Bear caught, released near Squaw
SQUAW VALLEY ” California wildlife officials who found a bear cub caught in a trap in Squaw Valley Tuesday night released the young bear Wednesday afternoon.
The California Department of Fish and Game, launching a new aversion program in the Tahoe area, released the bear near where it was caught. Department dogs scared the bear up a tree before it was left to find its family.
“We hope that will reinstate a fear of humans and it won’t come around again,” said
Jason Holley, a biologist with Fish and Game. Ann Bryant of the BEAR League said the sight of the 50-pound bear was causing the phone to ring off the hook with concerned residents.
Holley said the aversion tactics are meant to keep bears in nature and away from humans.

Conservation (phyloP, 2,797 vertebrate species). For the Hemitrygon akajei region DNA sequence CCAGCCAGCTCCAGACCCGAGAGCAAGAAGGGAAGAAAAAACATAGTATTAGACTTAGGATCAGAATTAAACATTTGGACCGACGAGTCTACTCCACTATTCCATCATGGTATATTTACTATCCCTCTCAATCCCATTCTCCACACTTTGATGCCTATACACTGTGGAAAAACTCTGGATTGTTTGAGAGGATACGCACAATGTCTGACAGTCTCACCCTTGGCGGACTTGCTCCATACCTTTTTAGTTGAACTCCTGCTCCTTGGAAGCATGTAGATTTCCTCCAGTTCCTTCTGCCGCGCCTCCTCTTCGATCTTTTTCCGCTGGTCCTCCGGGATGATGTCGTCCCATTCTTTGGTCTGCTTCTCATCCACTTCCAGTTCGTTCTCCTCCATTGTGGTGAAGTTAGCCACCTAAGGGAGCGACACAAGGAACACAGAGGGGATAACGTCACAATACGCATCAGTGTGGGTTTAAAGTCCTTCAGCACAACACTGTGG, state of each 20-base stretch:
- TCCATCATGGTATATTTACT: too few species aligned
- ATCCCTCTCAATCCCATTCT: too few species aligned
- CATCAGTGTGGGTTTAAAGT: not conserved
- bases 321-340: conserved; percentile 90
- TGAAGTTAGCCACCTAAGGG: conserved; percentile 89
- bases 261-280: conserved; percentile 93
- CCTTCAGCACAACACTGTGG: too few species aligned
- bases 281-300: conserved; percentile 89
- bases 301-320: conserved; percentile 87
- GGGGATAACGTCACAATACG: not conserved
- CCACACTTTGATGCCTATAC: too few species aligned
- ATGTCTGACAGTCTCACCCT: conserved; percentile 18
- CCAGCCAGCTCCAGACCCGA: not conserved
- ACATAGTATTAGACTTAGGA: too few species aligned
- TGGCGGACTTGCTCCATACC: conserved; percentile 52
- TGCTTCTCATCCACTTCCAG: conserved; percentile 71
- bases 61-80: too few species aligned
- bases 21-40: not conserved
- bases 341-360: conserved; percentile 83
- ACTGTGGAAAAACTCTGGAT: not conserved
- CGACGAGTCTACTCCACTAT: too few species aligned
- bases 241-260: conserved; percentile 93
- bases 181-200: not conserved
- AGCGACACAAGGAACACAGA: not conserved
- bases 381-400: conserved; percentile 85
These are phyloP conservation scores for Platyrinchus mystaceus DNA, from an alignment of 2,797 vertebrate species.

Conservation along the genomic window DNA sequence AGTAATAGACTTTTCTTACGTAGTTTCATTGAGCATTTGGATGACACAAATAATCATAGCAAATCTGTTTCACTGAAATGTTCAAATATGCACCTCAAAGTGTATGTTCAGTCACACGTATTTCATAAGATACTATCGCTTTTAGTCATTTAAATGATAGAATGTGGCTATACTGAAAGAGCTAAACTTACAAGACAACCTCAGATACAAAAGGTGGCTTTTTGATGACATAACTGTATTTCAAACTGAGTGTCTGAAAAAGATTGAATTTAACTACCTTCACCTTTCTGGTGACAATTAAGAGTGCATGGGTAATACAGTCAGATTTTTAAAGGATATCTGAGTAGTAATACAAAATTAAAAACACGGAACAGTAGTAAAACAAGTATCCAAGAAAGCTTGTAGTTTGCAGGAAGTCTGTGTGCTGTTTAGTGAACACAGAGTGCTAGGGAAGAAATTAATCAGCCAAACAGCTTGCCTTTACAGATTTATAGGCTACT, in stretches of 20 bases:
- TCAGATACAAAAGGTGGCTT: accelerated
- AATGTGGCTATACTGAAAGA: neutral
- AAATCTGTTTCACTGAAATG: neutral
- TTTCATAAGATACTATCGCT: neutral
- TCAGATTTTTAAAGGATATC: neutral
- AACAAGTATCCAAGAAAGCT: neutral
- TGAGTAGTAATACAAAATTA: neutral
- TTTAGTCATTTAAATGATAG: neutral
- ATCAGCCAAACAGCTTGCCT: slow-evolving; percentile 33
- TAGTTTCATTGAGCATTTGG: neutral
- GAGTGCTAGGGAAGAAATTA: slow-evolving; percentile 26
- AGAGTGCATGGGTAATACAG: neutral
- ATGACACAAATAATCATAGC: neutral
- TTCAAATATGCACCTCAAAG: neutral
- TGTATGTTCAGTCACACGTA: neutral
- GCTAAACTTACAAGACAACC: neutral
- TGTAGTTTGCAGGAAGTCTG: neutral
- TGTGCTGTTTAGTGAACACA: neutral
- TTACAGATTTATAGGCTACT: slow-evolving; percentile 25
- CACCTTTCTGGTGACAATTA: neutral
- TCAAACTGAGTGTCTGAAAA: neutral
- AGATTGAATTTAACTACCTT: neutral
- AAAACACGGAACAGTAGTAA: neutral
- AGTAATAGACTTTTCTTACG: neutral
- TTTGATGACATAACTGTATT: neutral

“Our whole goal is to keep our bears wild. With aversion we want to get them fearful of humans, and if that works it’s good for the bear and good for us,” Holley said. “But if the bear is too young, it will likely continue to learn to eat garbage.”
Holley said the Department of Fish and game will be using aversion so they aren’t just moving bears around the Basin, but also teaching them new habits.
“We’ve never done this on a large scale before,” Holley said. But Bryant said she is concerned about how aversion is implemented. “If they move it away and then use aversion then it will be afraid of that spot, not where humans and Dumpsters are,” Bryant said.
And if the bear is released without any aversion, she said it will be marked as a problem bear, likely return, and then killed. Holley said the goal would be to use aversion techniques as close to where the bear was caught as possible, but some times it isn’t practical to let a bear loose where it was caged.
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The county’s total coronavirus case count reached 3,234 on Wednesday, an increase of 28 from the day before.